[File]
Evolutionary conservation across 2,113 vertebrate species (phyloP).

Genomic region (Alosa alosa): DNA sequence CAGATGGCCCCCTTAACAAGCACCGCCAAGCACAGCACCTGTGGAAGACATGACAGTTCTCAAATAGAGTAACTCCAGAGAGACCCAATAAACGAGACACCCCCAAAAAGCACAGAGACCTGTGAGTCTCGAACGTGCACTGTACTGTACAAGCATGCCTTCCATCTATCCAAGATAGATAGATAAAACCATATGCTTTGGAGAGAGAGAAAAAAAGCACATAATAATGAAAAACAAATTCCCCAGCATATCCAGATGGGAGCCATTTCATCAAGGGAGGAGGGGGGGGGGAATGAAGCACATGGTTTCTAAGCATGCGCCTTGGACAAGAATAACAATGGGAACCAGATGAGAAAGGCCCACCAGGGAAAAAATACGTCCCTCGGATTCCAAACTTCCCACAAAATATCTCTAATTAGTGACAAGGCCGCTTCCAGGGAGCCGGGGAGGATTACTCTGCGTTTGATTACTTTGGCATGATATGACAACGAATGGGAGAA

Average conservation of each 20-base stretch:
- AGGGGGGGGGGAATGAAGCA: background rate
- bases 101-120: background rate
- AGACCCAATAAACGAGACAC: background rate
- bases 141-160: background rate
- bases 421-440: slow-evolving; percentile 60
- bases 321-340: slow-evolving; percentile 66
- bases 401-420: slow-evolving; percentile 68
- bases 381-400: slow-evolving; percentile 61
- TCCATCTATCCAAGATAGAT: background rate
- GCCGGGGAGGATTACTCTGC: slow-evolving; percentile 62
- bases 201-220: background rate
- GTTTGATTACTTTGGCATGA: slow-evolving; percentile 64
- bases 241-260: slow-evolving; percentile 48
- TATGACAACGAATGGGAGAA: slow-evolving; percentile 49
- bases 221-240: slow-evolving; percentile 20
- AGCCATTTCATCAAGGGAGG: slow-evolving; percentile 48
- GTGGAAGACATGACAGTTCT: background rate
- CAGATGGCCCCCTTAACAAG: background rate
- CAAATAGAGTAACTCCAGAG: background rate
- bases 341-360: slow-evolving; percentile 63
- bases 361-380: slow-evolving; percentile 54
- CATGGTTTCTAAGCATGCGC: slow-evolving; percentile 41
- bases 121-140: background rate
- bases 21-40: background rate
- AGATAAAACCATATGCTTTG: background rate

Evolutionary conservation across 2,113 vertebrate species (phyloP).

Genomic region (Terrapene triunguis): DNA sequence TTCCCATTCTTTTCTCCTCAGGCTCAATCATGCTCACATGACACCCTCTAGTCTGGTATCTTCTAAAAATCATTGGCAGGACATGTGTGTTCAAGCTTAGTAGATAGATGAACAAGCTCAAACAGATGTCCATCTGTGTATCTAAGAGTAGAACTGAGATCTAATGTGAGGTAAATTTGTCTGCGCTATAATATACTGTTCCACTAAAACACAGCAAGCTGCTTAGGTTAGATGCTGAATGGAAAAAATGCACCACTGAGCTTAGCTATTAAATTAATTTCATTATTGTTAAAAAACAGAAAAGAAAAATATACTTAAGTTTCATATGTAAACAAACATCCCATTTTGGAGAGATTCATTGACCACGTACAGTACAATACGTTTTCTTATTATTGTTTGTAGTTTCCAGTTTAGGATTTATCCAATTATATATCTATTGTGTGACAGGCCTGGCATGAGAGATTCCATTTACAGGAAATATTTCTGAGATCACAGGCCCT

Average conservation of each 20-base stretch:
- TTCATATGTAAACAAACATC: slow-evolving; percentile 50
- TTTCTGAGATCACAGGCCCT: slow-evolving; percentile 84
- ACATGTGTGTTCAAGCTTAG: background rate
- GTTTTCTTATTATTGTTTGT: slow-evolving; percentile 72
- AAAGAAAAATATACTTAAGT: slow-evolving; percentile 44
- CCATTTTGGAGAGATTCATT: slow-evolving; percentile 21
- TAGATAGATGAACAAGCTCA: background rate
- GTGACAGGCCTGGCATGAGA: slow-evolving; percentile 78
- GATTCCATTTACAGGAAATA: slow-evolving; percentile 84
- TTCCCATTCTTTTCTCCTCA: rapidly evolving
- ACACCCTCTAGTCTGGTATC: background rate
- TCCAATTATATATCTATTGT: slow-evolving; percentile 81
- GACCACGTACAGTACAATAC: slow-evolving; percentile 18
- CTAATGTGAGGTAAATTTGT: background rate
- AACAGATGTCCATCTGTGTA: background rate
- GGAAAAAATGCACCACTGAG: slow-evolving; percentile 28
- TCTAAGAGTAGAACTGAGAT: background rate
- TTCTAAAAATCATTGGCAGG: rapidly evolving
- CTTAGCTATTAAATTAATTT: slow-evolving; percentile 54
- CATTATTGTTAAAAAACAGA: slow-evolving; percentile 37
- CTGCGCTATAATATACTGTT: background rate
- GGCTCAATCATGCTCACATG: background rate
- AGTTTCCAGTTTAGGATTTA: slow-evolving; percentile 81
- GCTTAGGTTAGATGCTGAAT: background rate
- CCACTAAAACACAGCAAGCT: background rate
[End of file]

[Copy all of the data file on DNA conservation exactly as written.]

Evolutionary conservation across 2,113 vertebrate species (phyloP).

Genomic region (Alosa alosa): DNA sequence CAGATGGCCCCCTTAACAAGCACCGCCAAGCACAGCACCTGTGGAAGACATGACAGTTCTCAAATAGAGTAACTCCAGAGAGACCCAATAAACGAGACACCCCCAAAAAGCACAGAGACCTGTGAGTCTCGAACGTGCACTGTACTGTACAAGCATGCCTTCCATCTATCCAAGATAGATAGATAAAACCATATGCTTTGGAGAGAGAGAAAAAAAGCACATAATAATGAAAAACAAATTCCCCAGCATATCCAGATGGGAGCCATTTCATCAAGGGAGGAGGGGGGGGGGAATGAAGCACATGGTTTCTAAGCATGCGCCTTGGACAAGAATAACAATGGGAACCAGATGAGAAAGGCCCACCAGGGAAAAAATACGTCCCTCGGATTCCAAACTTCCCACAAAATATCTCTAATTAGTGACAAGGCCGCTTCCAGGGAGCCGGGGAGGATTACTCTGCGTTTGATTACTTTGGCATGATATGACAACGAATGGGAGAA

Average conservation of each 20-base stretch:
- AGGGGGGGGGGAATGAAGCA: background rate
- bases 101-120: background rate
- AGACCCAATAAACGAGACAC: background rate
- bases 141-160: background rate
- bases 421-440: slow-evolving; percentile 60
- bases 321-340: slow-evolving; percentile 66
- bases 401-420: slow-evolving; percentile 68
- bases 381-400: slow-evolving; percentile 61
- TCCATCTATCCAAGATAGAT: background rate
- GCCGGGGAGGATTACTCTGC: slow-evolving; percentile 62
- bases 201-220: background rate
- GTTTGATTACTTTGGCATGA: slow-evolving; percentile 64
- bases 241-260: slow-evolving; percentile 48
- TATGACAACGAATGGGAGAA: slow-evolving; percentile 49
- bases 221-240: slow-evolving; percentile 20
- AGCCATTTCATCAAGGGAGG: slow-evolving; percentile 48
- GTGGAAGACATGACAGTTCT: background rate
- CAGATGGCCCCCTTAACAAG: background rate
- CAAATAGAGTAACTCCAGAG: background rate
- bases 341-360: slow-evolving; percentile 63
- bases 361-380: slow-evolving; percentile 54
- CATGGTTTCTAAGCATGCGC: slow-evolving; percentile 41
- bases 121-140: background rate
- bases 21-40: background rate
- AGATAAAACCATATGCTTTG: background rate

Evolutionary conservation across 2,113 vertebrate species (phyloP).

Genomic region (Terrapene triunguis): DNA sequence TTCCCATTCTTTTCTCCTCAGGCTCAATCATGCTCACATGACACCCTCTAGTCTGGTATCTTCTAAAAATCATTGGCAGGACATGTGTGTTCAAGCTTAGTAGATAGATGAACAAGCTCAAACAGATGTCCATCTGTGTATCTAAGAGTAGAACTGAGATCTAATGTGAGGTAAATTTGTCTGCGCTATAATATACTGTTCCACTAAAACACAGCAAGCTGCTTAGGTTAGATGCTGAATGGAAAAAATGCACCACTGAGCTTAGCTATTAAATTAATTTCATTATTGTTAAAAAACAGAAAAGAAAAATATACTTAAGTTTCATATGTAAACAAACATCCCATTTTGGAGAGATTCATTGACCACGTACAGTACAATACGTTTTCTTATTATTGTTTGTAGTTTCCAGTTTAGGATTTATCCAATTATATATCTATTGTGTGACAGGCCTGGCATGAGAGATTCCATTTACAGGAAATATTTCTGAGATCACAGGCCCT

Average conservation of each 20-base stretch:
- TTCATATGTAAACAAACATC: slow-evolving; percentile 50
- TTTCTGAGATCACAGGCCCT: slow-evolving; percentile 84
- ACATGTGTGTTCAAGCTTAG: background rate
- GTTTTCTTATTATTGTTTGT: slow-evolving; percentile 72
- AAAGAAAAATATACTTAAGT: slow-evolving; percentile 44
- CCATTTTGGAGAGATTCATT: slow-evolving; percentile 21
- TAGATAGATGAACAAGCTCA: background rate
- GTGACAGGCCTGGCATGAGA: slow-evolving; percentile 78
- GATTCCATTTACAGGAAATA: slow-evolving; percentile 84
- TTCCCATTCTTTTCTCCTCA: rapidly evolving
- ACACCCTCTAGTCTGGTATC: background rate
- TCCAATTATATATCTATTGT: slow-evolving; percentile 81
- GACCACGTACAGTACAATAC: slow-evolving; percentile 18
- CTAATGTGAGGTAAATTTGT: background rate
- AACAGATGTCCATCTGTGTA: background rate
- GGAAAAAATGCACCACTGAG: slow-evolving; percentile 28
- TCTAAGAGTAGAACTGAGAT: background rate
- TTCTAAAAATCATTGGCAGG: rapidly evolving
- CTTAGCTATTAAATTAATTT: slow-evolving; percentile 54
- CATTATTGTTAAAAAACAGA: slow-evolving; percentile 37
- CTGCGCTATAATATACTGTT: background rate
- GGCTCAATCATGCTCACATG: background rate
- AGTTTCCAGTTTAGGATTTA: slow-evolving; percentile 81
- GCTTAGGTTAGATGCTGAAT: background rate
- CCACTAAAACACAGCAAGCT: background rate